To protect copper pipes and hot water tanks in buildings, Metro Vancouver is planning to increase the pH and alkalinity of the region’s drinking water through the use of natural minerals. This increase will:
- Reduce the release of copper from pipes in buildings caused by low pH in the region’s water;
- Reduce leaks in pipes caused by copper corrosion;
- Help preserve the lifespan of pipes and hot water tanks; and
- Reduce green stains on tubs, sinks, and grout.
Metro Vancouver currently delivers water with a pH of 7.7, which is compliant with Health Canada’s Guidelines for Canadian DrinkingWater Quality, which range from 7 to 10.5. Adjusting the pH is an existing key component of Metro Vancouver’s water treatment process because our untreated source water is naturally slightly acidic.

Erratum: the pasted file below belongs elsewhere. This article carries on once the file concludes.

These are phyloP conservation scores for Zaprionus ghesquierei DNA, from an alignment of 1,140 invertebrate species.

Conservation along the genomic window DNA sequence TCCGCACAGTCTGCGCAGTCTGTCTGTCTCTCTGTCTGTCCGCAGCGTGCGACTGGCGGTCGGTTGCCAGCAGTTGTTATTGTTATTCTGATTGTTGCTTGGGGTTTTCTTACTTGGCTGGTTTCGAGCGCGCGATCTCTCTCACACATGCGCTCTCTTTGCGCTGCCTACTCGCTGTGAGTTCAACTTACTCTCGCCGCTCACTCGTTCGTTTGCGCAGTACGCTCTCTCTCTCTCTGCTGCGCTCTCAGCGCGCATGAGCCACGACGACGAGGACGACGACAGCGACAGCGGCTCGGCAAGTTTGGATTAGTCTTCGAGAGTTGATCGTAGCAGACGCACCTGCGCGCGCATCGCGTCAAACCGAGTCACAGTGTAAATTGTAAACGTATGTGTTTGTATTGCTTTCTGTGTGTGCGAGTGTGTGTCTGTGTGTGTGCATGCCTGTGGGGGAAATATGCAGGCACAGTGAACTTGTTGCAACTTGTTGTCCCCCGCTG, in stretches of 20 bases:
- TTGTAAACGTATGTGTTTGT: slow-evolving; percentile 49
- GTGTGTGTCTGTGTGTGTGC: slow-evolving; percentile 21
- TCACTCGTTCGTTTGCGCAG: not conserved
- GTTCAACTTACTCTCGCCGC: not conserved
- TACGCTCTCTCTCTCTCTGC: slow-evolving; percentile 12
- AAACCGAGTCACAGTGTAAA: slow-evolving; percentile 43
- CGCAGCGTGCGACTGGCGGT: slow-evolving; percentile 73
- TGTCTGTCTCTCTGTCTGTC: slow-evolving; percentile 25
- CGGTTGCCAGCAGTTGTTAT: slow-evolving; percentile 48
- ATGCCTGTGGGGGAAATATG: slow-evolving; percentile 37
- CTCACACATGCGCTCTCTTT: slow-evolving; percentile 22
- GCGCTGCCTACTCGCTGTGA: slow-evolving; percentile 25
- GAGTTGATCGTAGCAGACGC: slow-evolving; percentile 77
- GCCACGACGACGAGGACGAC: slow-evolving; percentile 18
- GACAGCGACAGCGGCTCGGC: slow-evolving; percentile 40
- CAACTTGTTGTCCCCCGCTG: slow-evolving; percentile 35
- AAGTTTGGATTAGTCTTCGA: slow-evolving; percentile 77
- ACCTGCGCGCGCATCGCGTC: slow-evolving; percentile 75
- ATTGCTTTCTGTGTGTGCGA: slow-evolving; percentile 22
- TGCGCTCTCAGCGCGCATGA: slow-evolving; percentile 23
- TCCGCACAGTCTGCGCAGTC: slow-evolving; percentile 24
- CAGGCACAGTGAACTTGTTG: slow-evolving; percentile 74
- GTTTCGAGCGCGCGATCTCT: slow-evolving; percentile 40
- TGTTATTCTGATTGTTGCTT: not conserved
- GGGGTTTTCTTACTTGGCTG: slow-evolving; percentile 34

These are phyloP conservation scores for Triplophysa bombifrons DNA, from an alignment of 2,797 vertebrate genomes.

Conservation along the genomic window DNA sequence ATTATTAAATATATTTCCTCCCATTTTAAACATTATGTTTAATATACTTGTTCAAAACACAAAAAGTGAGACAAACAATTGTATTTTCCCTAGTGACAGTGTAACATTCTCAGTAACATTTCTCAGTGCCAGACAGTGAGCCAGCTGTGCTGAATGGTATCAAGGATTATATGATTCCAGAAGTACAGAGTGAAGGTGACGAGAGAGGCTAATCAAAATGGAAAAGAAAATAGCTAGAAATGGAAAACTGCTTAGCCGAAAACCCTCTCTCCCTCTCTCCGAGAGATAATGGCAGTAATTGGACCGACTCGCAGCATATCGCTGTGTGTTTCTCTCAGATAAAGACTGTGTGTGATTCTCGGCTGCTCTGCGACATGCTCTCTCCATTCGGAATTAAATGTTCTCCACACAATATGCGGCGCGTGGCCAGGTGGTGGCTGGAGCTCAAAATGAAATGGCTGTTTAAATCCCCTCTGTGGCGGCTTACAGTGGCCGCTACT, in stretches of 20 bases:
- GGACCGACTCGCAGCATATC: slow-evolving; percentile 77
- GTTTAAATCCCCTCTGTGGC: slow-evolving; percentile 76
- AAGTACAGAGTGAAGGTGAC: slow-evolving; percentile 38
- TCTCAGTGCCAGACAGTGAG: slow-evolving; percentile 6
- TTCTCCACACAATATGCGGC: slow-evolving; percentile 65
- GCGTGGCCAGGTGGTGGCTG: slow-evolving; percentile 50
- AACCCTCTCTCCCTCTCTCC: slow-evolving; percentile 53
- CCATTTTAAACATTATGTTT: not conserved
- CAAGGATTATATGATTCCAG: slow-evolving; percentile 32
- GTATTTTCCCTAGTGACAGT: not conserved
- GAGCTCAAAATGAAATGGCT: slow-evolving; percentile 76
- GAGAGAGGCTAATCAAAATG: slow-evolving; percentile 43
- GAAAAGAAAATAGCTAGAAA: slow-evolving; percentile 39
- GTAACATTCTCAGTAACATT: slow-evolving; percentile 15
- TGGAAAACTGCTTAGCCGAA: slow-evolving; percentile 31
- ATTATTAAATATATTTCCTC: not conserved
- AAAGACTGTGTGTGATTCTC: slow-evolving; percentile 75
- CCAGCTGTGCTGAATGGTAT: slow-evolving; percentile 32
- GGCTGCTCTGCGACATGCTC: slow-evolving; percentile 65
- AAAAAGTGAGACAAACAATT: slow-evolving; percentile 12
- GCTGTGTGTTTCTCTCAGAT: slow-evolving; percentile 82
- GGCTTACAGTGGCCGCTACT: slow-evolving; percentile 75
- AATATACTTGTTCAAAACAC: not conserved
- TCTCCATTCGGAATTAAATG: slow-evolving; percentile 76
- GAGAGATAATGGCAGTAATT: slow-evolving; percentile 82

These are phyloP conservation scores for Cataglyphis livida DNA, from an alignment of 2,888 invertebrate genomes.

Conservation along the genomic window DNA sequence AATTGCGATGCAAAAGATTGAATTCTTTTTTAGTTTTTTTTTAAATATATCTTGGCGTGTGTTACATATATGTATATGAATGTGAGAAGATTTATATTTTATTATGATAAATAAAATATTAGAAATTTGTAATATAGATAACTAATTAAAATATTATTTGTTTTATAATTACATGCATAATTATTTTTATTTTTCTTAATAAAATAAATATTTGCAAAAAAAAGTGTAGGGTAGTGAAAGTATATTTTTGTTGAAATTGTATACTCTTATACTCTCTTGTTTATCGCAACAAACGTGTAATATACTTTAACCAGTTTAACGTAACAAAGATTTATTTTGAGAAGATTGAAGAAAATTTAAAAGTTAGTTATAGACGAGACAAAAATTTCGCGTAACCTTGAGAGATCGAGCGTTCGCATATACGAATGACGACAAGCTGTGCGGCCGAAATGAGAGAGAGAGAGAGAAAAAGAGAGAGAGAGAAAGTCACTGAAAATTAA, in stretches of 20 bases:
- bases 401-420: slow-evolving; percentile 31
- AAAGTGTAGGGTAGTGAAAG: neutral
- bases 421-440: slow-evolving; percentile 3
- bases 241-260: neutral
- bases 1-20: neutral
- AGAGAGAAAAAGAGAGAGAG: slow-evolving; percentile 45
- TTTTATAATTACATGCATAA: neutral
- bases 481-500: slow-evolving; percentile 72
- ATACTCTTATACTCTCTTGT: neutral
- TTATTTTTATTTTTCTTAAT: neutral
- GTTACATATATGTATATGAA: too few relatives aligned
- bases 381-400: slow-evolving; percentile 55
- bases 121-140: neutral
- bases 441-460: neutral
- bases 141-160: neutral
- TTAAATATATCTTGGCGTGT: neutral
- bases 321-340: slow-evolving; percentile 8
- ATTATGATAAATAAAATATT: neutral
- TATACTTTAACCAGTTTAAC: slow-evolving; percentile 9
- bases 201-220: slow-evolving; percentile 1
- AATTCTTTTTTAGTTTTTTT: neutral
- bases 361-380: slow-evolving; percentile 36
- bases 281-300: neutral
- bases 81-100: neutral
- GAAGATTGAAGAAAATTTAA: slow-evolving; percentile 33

Increasing the pH to a target range of 8.3 to 8.5 will make the water less corrosive. To help improve the stability of the target pH level in the water transmission and distribution pipes, the alkalinity will be doubled to about 20 mg/L (expressed as calcium carbonate) using natural minerals. Alkalinity is a measure of the buffering capacity of the water to neutralize acids and bases to help maintain a stable pH level. These changes might prompt some water users such as health care facilities and breweries to adjust and calibrate their operations to the change in pH and alkalinity.
Metro Vancouver will continue to deliver high quality drinking water throughout the region that tastes and smells the same.